We’ll put a display in the trophy case outside the auditorium like always, with cast head-shots and bios. We’ve put the show’s poster on the kids’ lockers (thanks to Denise Warren, Tanya Yost, and Brian Phares for that – everyone is pitching in!). And we’ve scheduled the recording sessions at night like a regular show, and have allowed each student to invite their immediate families (spread out throughout the whole auditorium). There won’t be a cast party, but they’ll still keep certain traditions alive, like paper-plate awards.

The ensemble held their final rehearsal on Wednesday afternoon. I was pleased to be invited, mostly because I was a little unsure about how this radio-play-on-a-stage would work.

Basically, the Thomas stage became the “recording studio.” Actors’ chairs, microphones and script stands were scattered around the stage, with a table in back filled with sound effects materials for two Foley artists. Signs announcing each feature were stacked in front of the stage for the benefit of the studio audience. And of course, one dedicated cue-card holder stood at the ready to let audience members know when to laugh, applaud, boo or gasp!

Jenna Dow and Brynn Smith perform as Alex Ramirez instructs the audience.

I enjoyed the production tremendously. Each of the features was very well written and very funny. The actors actually acted out their roles as they read their lines, and they were all quite good. There were some humorous references to Rochester and the commercials poked fun at several of the students’ beloved teachers. And the poor musical guest … well, you just have to see the show yourself to see what happens to her.

And you will be able to see the show. After presenting the play to very small, invitation-only audiences Thursday and Friday, it will be posted on YouTube and other media platforms. I’ll let you know the details as soon as I know them, but in the meantime, you can stay up to date by following the cast on Twitter at @wthsfallplay.

It’s a very family-friendly production, by the way, so everyone will enjoy it.

Director Mark Stoetzel, right, gives some final instructions to his cast before a performance.

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Holiday music coming to you, courtesy Webster Library and WTHS

3 Dec

We can’t go to the schools to enjoy holiday concerts this year, but no worries. Next week, the Webster Thomas High School Select Choir is bringing the concert to us!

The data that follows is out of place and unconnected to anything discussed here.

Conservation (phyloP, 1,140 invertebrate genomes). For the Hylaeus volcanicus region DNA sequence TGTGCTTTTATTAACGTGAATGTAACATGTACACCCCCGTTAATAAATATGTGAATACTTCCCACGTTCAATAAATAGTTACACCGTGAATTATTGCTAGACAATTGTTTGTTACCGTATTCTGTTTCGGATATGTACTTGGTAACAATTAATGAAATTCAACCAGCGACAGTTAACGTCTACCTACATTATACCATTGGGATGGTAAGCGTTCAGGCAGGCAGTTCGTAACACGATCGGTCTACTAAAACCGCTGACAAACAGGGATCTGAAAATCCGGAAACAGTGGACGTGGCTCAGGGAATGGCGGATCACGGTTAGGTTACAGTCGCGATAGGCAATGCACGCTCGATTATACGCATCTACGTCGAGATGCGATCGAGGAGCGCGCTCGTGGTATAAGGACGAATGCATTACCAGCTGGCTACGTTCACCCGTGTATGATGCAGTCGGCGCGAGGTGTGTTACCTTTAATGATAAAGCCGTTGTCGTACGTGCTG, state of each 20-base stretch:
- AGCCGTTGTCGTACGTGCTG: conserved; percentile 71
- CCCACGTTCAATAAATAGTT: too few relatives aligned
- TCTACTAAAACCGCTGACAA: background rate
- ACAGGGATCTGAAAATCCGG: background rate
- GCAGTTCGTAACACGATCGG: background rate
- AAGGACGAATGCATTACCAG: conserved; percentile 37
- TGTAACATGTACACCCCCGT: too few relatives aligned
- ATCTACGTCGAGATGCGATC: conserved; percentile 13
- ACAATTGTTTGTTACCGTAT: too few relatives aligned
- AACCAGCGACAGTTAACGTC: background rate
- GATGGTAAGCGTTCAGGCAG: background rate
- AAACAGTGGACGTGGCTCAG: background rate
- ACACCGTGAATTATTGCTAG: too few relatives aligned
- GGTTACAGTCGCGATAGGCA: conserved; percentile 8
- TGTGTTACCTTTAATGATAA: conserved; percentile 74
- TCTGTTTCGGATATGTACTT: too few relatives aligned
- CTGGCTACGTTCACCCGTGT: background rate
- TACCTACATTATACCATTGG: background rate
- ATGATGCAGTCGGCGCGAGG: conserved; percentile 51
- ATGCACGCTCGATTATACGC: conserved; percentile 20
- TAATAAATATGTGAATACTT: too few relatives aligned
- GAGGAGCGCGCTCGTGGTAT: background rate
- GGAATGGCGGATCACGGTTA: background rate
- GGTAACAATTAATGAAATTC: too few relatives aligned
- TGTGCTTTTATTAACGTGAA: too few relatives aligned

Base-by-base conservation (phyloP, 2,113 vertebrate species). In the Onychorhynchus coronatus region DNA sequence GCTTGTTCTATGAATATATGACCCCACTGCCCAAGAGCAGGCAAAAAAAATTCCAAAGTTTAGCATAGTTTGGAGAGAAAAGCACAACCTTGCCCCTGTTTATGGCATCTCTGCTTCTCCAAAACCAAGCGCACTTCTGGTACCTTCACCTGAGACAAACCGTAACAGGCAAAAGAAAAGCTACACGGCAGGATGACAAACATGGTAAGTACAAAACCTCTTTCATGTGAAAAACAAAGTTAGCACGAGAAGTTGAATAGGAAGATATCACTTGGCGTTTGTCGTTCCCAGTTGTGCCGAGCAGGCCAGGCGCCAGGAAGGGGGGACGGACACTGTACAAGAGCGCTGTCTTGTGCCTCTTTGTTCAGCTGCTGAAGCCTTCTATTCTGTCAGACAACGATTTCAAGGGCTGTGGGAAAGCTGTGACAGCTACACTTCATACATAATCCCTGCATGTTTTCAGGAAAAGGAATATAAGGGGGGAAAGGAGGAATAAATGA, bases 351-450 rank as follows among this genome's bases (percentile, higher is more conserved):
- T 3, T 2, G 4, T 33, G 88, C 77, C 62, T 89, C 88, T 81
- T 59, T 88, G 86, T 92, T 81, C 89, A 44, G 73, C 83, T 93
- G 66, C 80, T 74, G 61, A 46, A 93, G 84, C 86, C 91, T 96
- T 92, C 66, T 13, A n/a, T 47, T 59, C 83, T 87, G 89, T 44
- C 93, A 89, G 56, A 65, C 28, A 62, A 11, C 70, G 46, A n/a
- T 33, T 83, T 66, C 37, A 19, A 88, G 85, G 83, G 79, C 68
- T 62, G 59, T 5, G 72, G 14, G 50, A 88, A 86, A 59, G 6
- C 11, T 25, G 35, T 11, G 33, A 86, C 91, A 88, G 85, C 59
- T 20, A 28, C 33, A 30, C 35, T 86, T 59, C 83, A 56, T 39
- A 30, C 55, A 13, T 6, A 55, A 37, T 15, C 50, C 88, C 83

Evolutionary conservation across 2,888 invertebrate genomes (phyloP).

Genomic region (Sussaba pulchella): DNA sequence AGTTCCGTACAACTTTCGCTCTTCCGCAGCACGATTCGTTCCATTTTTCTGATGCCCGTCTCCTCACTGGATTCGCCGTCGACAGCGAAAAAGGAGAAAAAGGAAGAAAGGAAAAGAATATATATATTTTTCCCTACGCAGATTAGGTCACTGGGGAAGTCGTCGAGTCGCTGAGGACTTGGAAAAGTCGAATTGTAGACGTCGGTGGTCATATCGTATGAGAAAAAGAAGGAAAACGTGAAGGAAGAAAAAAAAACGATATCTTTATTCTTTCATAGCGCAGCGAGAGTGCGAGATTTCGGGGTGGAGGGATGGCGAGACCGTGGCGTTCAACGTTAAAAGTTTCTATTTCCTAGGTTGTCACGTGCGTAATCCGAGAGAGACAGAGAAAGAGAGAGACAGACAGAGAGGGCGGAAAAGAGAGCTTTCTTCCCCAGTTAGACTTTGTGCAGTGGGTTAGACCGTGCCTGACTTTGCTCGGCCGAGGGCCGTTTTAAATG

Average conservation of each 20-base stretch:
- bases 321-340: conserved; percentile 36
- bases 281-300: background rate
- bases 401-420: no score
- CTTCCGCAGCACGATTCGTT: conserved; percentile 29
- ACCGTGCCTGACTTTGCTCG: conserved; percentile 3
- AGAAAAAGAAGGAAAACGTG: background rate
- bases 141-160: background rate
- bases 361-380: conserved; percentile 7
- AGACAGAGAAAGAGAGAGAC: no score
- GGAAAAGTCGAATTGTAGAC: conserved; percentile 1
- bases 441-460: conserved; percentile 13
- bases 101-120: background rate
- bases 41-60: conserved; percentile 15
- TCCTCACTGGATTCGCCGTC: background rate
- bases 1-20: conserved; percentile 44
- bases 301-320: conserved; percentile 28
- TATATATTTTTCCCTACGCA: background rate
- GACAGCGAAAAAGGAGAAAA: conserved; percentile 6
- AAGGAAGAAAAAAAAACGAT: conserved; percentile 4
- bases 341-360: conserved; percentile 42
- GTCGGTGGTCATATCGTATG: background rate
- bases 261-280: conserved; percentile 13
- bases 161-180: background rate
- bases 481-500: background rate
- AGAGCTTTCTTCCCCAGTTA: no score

On Thursday Dec. 10, the Webster Thomas Select Choir will present a holiday concert via Facebook Live from 3:30 to 4 p.m. The event is hosted by the Webster Public Library and can be found via their Facebook page.

These kids’ beautiful voices will just blow you away. It’s a perfect way to kick-start your holiday season.

You do not have to have a Facebook account to see this concert, so put it on your calendar now and log in next Thursday. Questions? Email the Webster Public Library at webster.reference@libraryweb.org.

And while you’re on the library’s Facebook page, poke around a bit for information about some other fun activities the library has coming up.

Like their Gingerbread House Contest, for example. Starting Dec. 7, you can vote for your favorite, and help crown the Best Gingerbread House in Webster.

And the Virtual I Spy Game, which is designed for kids of all ages. On Monday Dec. 14 from 4 to 4:30 p.m., a series of I Spy challenges will have your kids racing throughout the house to find an object that matches the game’s description. Participants will also enjoy some I Spy puzzles. Click here to register for this online event.

Finally, just for fun, check out this video of library staff members showing their silly side:

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Webster community mailbag

20 Jul

 

garlic festival

You’ve probably already seen this news, but in case you haven’t: the 2020 Rochester Garlic Festival, scheduled for Sept. 12-13, has been canceled.

The news, which comes on the heels of the cancellation of pretty much everything else this summer, certainly comes as no surprise. But after the festival’s strong return in 2019 after taking a year off, I was looking forward to seeing what it had in store for this year.

But we’ll have to wait until next summer.

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gazeboDid you miss out on attending the terrific, family-friendly comedy act that came to the gazebo a few Fridays ago? (Click here to read the blog I wrote about that show.)  Well, your next chance to enjoy some laughs is coming up on July 31.

Rudolph Valentino will return to the gazebo in Veterans Memorial Park on North Ave. on Friday night July 31. He’ll be joined by his co-host and funny friend Kevin Markman.

There’s no admission, and water and snacks can be purchased, if this show will be anything like the last. And you’ll laugh a lot.